Even as technology gets dragged into the growing trade tensions between China and the U.S., stocks in the sector continue to rally to record highs.
Earlier this month, President Donald Trump announced plans to slap a 25 percent tariff on up to $50 billion of Chinese goods, including technology related to semiconductors. There is also concern that some U.S. companies could be forced to stop providing products to Chinese firms.
For example, U.S. lawmakers urged Google on Wednesday to end its partnership with Chinese smartphone and telecoms equipment maker Huawei. U.S. companies were also recently banned from selling products to Chinese firm ZTE, a move that Trump's administration is now trying to overturn.
With technology in the cross-hairs of the trade issues it may seem counter-intuitive that tech stocks are rallying, but there's a number of reasons why.
On Wednesday, Facebook and Netflix both hit new all-time highs, which helped drag the tech-heavy Nasdaq index to a record close. Facebook rose 2.3 percent and Netflix was up 2.9 percent. Netflix has no presence in China while Facebook has been blocked in the world's second-largest economy for several years. This gives them very little exposure to the Chinese market, as explained in this recent CNBC analysis.
Meanwhile, Amazon was 0.8 percent higher and Google parent Alphabet was up 0.46 percent. Amazon again has little exposure to China even though it does operate there. Google's search service has been blocked in China since 2010 and many of its products are too. But it does make the Android mobile operating system which is used by the majority of smartphone users in China.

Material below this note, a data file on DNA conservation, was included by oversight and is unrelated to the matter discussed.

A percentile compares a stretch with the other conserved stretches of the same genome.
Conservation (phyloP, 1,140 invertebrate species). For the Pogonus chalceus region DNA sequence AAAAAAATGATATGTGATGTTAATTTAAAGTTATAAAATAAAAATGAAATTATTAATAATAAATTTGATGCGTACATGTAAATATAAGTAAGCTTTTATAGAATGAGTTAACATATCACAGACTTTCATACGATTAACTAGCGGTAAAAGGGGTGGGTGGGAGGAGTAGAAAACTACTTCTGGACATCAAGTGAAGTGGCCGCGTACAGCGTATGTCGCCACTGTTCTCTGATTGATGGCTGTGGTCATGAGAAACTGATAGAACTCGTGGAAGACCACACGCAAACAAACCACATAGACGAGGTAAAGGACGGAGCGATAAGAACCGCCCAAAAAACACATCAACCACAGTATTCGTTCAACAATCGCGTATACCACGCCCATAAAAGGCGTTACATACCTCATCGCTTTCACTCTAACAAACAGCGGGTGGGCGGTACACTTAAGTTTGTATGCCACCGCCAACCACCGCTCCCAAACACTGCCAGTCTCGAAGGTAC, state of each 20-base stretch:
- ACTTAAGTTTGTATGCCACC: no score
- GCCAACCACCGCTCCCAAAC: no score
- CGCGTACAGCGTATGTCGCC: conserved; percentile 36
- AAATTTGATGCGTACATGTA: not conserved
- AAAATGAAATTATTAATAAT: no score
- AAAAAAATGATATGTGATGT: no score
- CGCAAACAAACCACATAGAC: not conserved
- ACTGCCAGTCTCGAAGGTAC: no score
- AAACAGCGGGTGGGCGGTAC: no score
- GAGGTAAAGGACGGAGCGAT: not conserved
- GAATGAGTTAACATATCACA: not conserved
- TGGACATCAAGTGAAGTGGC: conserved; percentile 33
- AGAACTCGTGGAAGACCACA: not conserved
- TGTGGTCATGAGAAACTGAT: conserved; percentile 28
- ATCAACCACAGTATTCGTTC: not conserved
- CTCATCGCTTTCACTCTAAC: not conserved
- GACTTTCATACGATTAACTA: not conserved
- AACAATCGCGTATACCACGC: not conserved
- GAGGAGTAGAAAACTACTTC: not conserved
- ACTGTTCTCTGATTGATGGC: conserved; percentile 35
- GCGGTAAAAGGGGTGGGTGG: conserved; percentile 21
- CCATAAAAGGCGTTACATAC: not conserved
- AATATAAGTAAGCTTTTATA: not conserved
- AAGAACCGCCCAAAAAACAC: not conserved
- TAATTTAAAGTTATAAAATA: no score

Since the start of June, the so-called FANG stocks — Facebook, Amazon, Netflix and Alphabet, which owns Google — have rallied sharply. Netflix is up 18.5 percent, Amazon is up 7.6 percent, Facebook is nearly 6 percent higher and Alphabet rose 7.6 percent. This is despite the U.S.-China trade dispute because they are isolated from it.
However, Apple, the world's largest company by market capitalization, is down 0.2 percent. That's because it has quite a large exposure to China. In its fiscal year ended September 2017, it made nearly 20 percent of revenues from China and it was the fifth-largest smartphone player in the market last year.
Still, the drop in share price this month has been very small. Much of that is supported by the fact that Apple is buying back large amounts of shares, according to Neil Campling, co-head of the global thematic group at Mirabaud Securities.
"Apple is unique because, like many large cap tech stocks (Microsoft, Intel etc.) they have a significant buyback and providing an underlying bid to the market. Any short-term pullbacks are likely being bought by the corporates themselves," Campling told CNBC by email on Thursday.
Apple recently announced a $100 billion share buyback plan.
Analysts also said that the big technology firms continued to show strong revenue and earnings growth, which makes them attractive for investors, despite many of the geopolitical issues taking place.
"These are phenomenally good companies that in Q1 shot the lights out in terms of revenue growth. So the big beasts are delivering huge returns and profitability and cash flow," Alan McIntosh, CIO at Quilter Cheviot, told CNBC's "Squawk Box Europe" on Thursday.